Unfortunately, few occasions and little support for meaningful, transformative professional development exist in many teachers’ environments (Darling-Hammond & McLaughlin, 2011). Conventional professional development does not transform teaching. Teachers often have little or no choice in the type and timing of their professional development. Most professional development is pre-determined, “sit and listen, maybe try it on Monday” with a one size fits all approach. To be more effective, the professional development needs to be embedded in the classroom, responsive to the teachers’ needs and experience, tailored, and personalized. Online (delivered via the Internet) professional development is viewed as having potential for providing diverse and meaningful learning opportunities for teachers (Darling-Hammond & McLaughlin, 2011).

Online Professional Development

Definitions.

Bringing teachers together online for professional learning has been described using a number of terms including online teacher professional development (oTPD) (Dede, Ketelhut, Whitehouse, Breit, & McCloskey, 2009; Marrero, Woodruff, Schuster, & Riccio, 2010), professional learning communities (PLCs) (DuFour, DuFour, Eaker, & Many, 2010; Stoll & Louis, 2007), professional learning networks (PLNs) (Lieberman & Grolnick, 2005; Trust, 2012), in higher education, asynchronous learning networks (ALNs) (Hiltz, 1998; Rovai, 2002), and simply as online learning communities (Mackey & Evans, 2011).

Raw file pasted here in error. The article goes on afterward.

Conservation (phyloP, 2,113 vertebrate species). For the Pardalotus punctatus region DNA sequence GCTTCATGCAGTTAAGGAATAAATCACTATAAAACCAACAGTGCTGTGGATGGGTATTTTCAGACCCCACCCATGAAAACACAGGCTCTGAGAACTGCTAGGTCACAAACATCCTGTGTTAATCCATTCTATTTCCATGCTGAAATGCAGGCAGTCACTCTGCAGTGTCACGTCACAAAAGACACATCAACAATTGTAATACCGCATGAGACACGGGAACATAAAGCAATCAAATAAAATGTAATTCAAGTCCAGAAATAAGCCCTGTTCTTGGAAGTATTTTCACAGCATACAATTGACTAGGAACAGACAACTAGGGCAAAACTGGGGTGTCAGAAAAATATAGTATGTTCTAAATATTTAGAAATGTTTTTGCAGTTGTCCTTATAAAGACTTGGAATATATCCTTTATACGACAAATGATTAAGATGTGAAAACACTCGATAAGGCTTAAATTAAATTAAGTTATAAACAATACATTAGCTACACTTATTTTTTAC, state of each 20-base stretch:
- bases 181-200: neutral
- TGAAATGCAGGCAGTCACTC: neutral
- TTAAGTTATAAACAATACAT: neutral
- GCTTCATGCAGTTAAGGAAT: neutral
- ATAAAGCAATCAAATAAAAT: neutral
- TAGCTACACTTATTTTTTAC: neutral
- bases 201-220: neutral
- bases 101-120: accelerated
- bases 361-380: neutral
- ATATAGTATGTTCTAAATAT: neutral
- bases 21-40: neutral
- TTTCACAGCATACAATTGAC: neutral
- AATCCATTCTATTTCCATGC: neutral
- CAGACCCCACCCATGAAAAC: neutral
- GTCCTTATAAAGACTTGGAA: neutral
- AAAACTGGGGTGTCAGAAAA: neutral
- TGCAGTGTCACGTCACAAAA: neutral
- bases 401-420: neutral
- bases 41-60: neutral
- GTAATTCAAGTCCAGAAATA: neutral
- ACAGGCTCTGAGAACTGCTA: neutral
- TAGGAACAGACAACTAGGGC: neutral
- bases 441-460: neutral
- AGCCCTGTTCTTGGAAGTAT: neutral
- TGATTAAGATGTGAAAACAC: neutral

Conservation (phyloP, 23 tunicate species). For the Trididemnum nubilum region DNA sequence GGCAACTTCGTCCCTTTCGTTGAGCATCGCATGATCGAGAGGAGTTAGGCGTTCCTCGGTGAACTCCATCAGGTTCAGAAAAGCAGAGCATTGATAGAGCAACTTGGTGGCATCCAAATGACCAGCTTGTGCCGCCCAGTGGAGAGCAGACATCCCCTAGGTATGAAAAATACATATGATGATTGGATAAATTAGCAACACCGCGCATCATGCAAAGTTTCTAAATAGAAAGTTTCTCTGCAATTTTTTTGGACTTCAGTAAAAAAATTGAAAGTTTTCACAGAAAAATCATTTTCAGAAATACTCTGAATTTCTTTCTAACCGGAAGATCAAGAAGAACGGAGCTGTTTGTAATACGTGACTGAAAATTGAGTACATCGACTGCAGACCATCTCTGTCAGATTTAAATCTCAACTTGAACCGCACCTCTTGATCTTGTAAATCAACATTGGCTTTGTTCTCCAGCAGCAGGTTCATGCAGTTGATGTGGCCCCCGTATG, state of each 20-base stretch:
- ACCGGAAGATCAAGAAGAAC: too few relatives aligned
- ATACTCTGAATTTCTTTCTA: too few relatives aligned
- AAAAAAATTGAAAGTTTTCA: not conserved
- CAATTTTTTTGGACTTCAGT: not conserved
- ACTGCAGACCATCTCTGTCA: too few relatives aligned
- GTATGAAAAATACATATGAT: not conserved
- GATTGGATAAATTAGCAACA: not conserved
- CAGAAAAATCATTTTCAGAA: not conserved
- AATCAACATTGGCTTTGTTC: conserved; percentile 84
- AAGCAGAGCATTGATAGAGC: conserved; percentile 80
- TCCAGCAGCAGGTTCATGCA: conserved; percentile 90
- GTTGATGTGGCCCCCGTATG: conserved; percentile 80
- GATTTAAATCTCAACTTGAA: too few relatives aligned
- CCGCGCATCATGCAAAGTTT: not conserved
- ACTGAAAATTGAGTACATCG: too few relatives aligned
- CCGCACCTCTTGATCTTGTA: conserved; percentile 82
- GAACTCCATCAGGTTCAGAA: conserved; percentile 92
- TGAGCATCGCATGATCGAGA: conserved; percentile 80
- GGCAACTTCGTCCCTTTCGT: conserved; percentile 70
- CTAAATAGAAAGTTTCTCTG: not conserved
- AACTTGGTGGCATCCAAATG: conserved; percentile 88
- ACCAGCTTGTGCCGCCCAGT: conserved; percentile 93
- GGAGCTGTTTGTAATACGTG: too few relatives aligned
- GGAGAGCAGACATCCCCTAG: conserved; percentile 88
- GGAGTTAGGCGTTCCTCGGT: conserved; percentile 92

Wenger, Trayner, and de Laat (2011) distinguish between a PLN and a CoP. They define a PLN as

the set of relationships, personal interactions, and connections among participants who have personal reasons to connect. It is viewed as a set of nodes and links with affordances for learning, such as information flows, helpful linkages, joint problem solving, and knowledge creation. (p. 9)

In contrast, a CoP requires “the development of a shared identity around a topic or set of challenges. It represents collective intention – however tacit and distributed – to steward a domain of knowledge and to sustain learning about it” (p. 9). The terms that best describe the nature of learning sponsored by the design of this study are online teacher professional development (oTPD) (Dede, et al., 2009).